Parent-Only Programs Can Help Obese Kids Lose Weight: Study
WEDNESDAY, Oct. 27 -- Treatments designed to tackle childhood obesity by enrolling just the parents in nutrition and exercise education programs are as effective as those that enlist both parents and children, new research suggests.
Such parent-only programs are also generally cheaper and more practical for families, researchers say.
"Our results showed that the parent-only group was not inferior in terms of child weight loss, parent weight loss and child physical activity," study author Kerri N. Boutelle, an associate professor of pediatrics and psychiatry at the University of California, San Diego, said in a university news release.
"While further research is needed, our work suggests that parent-only groups are a viable method for providing childhood obesity treatment," she added.
Boutelle, also of Rady Children's Hospital in San Diego, and her colleagues reported the findings in the Oct. 21 online edition of Obesity, in advance of publication in an upcoming print issue of the journal.
The findings stem from work with 80 families of overweight or obese children between the ages of 8 and 12. The families were divided into two different five-month treatment programs: one that involved both parent and child, and one that was parents-only.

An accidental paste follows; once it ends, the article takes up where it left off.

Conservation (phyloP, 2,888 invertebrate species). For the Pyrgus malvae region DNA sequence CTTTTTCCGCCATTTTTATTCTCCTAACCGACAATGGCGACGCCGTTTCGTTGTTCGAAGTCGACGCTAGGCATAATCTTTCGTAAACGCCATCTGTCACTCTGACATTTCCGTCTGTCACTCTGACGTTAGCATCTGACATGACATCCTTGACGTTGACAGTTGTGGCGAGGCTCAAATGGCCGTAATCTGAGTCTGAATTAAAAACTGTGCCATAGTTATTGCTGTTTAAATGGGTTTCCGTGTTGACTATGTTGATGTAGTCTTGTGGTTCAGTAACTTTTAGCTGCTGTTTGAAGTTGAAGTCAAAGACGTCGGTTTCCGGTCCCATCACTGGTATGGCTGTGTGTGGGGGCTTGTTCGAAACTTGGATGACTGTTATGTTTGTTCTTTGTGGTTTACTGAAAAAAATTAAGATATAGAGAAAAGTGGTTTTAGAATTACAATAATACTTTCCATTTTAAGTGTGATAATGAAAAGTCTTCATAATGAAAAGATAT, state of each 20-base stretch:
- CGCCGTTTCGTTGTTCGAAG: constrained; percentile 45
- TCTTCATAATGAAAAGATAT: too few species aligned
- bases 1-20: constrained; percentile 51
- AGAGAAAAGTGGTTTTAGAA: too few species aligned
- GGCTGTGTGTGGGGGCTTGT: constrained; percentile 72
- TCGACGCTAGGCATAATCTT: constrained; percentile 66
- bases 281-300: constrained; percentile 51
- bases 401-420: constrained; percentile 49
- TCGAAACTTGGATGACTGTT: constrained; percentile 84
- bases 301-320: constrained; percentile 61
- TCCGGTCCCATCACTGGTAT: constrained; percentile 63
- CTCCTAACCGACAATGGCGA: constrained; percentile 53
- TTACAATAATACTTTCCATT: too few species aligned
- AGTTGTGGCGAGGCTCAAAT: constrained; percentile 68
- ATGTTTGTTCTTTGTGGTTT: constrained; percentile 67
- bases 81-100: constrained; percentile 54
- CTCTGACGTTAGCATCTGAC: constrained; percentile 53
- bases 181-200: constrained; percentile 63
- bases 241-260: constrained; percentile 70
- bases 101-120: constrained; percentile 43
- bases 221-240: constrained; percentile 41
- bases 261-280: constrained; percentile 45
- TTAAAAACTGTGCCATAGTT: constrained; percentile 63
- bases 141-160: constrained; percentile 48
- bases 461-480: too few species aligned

"Parents are the most significant people in a child's environment, serving as the first and most important teachers. Since they play a significant role in any weight-loss program for children, we wondered if the same results could be achieved by working with just the parents, without the child coming to the clinic," noted Boutelle.
The answer seems to be 'yes,' the authors found. In terms of achieving child weight loss, the parent-only group was just as successful as the parent-child group, the researchers reported.
The team further noted that other types of child behavioral issues have also been successfully treated via parent-only groups, highlighting this approach as a viable intervention model that could be increasingly used to address a growing childhood obesity epidemic.
For more on childhood obesity, visit the U.S. Centers for Disease Control and Prevention.
Posted: October 2010
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